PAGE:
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Chapter: Introduction to the Design and Analysis of Algorithms

What Is an Algorithm?

An algorithm is a sequence of unambiguous instructions for solving a problem, i.e., for obtaining a required output for any legitimate input in a finite amount of time.

What Is an Algorithm?


Although there is no universally agreed-on wording to describe this notion, there is general agreement about what the concept means:


An algorithm is a sequence of unambiguous instructions for solving a problem, i.e., for obtaining a required output for any legitimate input in a finite amount of time.


This definition can be illustrated by a simple diagram (Figure 1.1).


The reference to “instructions” in the definition implies that there is some-thing or someone capable of understanding and following the instructions given. We call this a “computer,” keeping in mind that before the electronic computer was invented, the word “computer” meant a human being involved in perform-ing numeric calculations. Nowadays, of course, “computers” are those ubiquitous electronic devices that have become indispensable in almost everything we do. Note, however, that although the majority of algorithms are indeed intended for eventual computer implementation, the notion of algorithm does not depend on such an assumption.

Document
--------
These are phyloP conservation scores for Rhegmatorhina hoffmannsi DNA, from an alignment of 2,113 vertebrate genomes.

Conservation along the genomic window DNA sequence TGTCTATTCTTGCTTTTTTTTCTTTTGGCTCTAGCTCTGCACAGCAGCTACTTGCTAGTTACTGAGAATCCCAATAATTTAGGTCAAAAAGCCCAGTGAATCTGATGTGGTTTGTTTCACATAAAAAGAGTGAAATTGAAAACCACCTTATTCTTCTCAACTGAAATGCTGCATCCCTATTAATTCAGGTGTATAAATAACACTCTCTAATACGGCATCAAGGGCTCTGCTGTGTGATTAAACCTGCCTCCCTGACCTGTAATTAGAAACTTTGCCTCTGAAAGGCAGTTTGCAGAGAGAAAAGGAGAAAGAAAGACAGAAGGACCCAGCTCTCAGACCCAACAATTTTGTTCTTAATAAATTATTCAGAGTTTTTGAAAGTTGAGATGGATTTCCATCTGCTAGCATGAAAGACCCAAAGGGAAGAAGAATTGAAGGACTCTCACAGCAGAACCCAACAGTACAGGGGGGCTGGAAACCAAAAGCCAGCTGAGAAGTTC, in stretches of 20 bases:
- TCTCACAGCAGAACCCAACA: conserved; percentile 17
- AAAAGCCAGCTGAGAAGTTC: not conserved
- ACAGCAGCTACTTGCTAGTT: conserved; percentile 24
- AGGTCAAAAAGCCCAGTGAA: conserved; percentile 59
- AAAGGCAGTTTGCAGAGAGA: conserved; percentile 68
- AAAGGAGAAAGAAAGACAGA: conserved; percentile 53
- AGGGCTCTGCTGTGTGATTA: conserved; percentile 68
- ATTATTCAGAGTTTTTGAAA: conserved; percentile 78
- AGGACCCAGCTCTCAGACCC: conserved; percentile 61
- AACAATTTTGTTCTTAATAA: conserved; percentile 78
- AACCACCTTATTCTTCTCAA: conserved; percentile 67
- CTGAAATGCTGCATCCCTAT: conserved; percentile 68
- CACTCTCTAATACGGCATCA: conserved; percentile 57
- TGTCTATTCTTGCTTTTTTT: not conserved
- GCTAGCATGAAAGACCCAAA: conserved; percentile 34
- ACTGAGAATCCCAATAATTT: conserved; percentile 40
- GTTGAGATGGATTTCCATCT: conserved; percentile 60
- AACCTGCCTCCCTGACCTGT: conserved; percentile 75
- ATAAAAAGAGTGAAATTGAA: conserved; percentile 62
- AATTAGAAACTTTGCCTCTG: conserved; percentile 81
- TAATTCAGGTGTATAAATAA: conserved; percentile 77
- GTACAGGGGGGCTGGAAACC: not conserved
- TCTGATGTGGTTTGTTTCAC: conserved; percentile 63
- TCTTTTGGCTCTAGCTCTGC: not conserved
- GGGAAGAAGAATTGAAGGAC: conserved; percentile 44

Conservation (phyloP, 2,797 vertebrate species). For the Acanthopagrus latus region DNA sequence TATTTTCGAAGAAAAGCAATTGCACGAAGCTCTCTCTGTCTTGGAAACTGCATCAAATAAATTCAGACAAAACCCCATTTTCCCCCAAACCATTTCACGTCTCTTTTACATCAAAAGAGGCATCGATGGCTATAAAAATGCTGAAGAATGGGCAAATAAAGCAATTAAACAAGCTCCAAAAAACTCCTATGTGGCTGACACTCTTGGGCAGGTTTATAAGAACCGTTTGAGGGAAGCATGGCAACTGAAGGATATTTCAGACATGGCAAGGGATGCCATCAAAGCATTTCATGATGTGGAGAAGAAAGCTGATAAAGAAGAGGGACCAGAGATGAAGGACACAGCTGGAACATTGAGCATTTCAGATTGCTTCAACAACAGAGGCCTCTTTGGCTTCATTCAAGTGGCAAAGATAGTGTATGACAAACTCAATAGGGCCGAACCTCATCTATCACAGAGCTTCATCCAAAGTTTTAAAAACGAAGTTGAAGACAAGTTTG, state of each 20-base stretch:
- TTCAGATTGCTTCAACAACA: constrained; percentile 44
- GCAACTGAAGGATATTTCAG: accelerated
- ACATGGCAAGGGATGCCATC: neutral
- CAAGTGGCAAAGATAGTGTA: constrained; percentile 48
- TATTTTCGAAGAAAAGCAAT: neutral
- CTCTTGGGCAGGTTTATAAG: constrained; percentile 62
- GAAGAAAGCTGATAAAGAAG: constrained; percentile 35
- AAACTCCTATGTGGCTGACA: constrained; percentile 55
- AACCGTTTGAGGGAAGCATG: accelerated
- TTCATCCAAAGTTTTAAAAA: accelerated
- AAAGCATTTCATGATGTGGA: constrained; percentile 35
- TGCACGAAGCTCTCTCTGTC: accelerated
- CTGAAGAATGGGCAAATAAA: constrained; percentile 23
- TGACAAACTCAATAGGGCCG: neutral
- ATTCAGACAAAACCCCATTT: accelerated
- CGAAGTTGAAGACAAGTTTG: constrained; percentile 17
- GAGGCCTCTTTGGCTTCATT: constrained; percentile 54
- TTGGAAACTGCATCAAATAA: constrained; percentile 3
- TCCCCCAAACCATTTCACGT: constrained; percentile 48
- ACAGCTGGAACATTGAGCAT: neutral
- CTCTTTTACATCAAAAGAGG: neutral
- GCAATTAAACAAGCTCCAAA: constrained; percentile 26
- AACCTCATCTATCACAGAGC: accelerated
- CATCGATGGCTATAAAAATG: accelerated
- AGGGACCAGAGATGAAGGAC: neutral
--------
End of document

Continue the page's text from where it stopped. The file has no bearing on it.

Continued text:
As examples illustrating the notion of the algorithm, we consider in this section three methods for solving the same problem: computing the greatest common divisor of two integers. These examples will help us to illustrate several important points:


The nonambiguity requirement for each step of an algorithm cannot be com-promised.

The range of inputs for which an algorithm works has to be specified carefully. The same algorithm can be represented in several different ways.

There may exist several algorithms for solving the same problem.

FIGURE 1.1 The notion of the algorithm.

Algorithms for the same problem can be based on very different ideas and can solve the problem with dramatically different speeds.